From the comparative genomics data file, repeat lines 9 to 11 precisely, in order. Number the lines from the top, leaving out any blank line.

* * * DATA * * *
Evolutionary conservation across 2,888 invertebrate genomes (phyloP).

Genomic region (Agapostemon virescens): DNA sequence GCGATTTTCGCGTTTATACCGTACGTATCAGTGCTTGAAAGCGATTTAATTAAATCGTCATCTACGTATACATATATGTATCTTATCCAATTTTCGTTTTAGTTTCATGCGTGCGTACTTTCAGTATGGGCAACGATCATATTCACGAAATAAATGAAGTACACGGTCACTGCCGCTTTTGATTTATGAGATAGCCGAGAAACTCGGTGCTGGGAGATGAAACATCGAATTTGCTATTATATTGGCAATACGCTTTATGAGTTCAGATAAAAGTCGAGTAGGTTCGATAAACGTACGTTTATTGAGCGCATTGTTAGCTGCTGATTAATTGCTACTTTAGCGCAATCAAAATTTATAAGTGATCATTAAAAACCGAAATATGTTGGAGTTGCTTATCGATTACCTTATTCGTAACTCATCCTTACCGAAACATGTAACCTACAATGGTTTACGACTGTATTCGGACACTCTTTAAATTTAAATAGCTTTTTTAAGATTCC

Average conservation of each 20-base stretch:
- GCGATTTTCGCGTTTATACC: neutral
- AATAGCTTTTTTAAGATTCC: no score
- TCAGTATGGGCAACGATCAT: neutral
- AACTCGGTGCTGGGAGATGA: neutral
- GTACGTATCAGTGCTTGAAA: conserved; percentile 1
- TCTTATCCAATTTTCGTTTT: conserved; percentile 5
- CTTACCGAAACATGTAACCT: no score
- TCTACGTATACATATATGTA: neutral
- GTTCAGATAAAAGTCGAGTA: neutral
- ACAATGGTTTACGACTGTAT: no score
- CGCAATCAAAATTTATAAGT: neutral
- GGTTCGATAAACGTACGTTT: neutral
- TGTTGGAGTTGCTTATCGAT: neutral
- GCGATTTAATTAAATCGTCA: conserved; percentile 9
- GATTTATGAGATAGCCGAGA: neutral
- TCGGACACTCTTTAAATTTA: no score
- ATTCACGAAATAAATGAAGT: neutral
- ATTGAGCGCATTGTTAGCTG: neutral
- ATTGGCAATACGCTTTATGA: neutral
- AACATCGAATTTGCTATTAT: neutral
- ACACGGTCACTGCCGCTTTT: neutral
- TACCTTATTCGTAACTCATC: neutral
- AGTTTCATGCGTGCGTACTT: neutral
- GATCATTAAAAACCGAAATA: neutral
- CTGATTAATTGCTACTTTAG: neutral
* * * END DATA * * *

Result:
- TCTTATCCAATTTTCGTTTT: conserved; percentile 5
- CTTACCGAAACATGTAACCT: no score
- TCTACGTATACATATATGTA: neutral